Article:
A bakery sign in Rome banning „gypsies“ from entering has sparked outrage in Rome, with one organization likening it to those in Nazi Germany and Apartheid South Africa.
The “Gypsies strictly forbidden from entering” (“È severamente vietato l’ingresso agli Zingari”) sign was spotted in a bakery window in Rome’s Tuscolano neighbourhood.
A photograph was published on Thursday by 21 lugio, an association campaigning for the rights of Roma and Sinti traveller communities.
The sign recalled those of Nazi Germany, when Jews were banned from shops, and racial segregation in South Africa during the Apartheid era, the association said.
“Are we perhaps so accustomed to a certain terminology to consider it harmless and no longer sense the gravity of some statements?” 21 lugio said in a statement.
Following a complaint made to the bakery, not named by the association, the owners removed the sign a few days ago, 21 luglio President Carlo Stasolla told The Local.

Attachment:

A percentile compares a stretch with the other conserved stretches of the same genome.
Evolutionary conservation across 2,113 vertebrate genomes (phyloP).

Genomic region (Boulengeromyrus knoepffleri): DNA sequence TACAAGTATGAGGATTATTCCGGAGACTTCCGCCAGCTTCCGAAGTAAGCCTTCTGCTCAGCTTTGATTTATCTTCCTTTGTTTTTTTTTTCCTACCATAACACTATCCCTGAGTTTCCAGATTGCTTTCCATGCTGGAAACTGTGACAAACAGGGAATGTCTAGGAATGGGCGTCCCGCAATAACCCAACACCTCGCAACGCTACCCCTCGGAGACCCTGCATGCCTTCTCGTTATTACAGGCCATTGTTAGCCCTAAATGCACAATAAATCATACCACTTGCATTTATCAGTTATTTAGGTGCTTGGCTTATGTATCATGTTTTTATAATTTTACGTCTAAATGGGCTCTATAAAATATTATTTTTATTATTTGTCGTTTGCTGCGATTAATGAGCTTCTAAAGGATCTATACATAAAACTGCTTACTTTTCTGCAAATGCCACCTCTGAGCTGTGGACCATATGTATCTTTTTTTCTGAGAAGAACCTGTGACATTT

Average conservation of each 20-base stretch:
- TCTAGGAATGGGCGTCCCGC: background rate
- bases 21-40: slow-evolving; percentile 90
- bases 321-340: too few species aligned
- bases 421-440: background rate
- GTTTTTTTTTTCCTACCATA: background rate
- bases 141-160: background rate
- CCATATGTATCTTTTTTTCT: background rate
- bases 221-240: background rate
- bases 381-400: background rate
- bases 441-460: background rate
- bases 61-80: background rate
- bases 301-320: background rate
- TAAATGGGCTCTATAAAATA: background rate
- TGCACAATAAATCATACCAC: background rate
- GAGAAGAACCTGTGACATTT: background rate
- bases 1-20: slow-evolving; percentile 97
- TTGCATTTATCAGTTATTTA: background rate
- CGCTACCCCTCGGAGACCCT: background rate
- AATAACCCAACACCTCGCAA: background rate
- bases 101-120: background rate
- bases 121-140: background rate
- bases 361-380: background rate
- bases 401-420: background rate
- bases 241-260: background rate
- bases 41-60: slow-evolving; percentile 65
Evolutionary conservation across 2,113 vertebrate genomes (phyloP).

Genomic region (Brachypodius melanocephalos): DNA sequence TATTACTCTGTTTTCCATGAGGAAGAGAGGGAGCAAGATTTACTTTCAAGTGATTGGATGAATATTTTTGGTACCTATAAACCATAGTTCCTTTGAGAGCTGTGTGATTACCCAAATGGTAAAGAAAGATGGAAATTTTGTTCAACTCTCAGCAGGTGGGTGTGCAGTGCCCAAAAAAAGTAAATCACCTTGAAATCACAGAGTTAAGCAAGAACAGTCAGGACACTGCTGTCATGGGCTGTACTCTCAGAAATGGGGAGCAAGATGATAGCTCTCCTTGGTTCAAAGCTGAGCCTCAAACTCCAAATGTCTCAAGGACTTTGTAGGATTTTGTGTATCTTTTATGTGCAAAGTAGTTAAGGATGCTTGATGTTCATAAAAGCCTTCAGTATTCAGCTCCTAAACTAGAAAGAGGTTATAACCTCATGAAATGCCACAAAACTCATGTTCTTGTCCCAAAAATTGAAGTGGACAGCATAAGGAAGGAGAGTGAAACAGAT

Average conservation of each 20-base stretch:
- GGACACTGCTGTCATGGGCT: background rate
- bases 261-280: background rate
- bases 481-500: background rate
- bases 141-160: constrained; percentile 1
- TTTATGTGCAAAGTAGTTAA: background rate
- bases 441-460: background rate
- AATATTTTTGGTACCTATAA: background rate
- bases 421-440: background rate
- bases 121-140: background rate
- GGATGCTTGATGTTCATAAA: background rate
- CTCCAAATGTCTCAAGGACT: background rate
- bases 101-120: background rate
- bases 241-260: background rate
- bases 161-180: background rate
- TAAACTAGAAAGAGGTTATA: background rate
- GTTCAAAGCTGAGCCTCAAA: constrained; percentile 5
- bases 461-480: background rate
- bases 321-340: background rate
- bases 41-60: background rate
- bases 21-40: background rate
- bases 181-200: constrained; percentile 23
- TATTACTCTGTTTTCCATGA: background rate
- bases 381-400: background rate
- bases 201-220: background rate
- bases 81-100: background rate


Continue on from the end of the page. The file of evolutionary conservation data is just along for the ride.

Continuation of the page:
But in some quarters of Rome the bakery owners got full support.
“It’s right – they’re all thieves,” one city shop keeper told The Local. “You have to be careful around them, how can you distinguish between a good and a bad one?” she said, not giving her name. Another shop owner lamented that only yesterday she had been robbed by someone from a traveller community.
But such a view is not universal in the Italian capital. Alessandro Francia, who works at a newsagent in Rome, said the sign had “no sense”.
Certain groups should not be labelled in such a way as “we are all citizens of the world,” he told The Local. Revamping the judicial system to ensure thieves face justice is the way forward, rather than signs targeting a particular group, Francia added.
While the sign in Rome was the work of a local shopkeeper, international names have also been criticized for banning traveller communities. Ikea came under fire in 2012 after rolling out a policy to stop people from the traveller community entering the car park of one of their London stores.
READ MORE: Gypsies not allowed‘ in UK Ikea car park
More recently, the Norwegian government has taken steps to reduce the number of Roma on the streets, by rolling out a ban on begging.
READMORE: New Norwaygov opens way for beggingban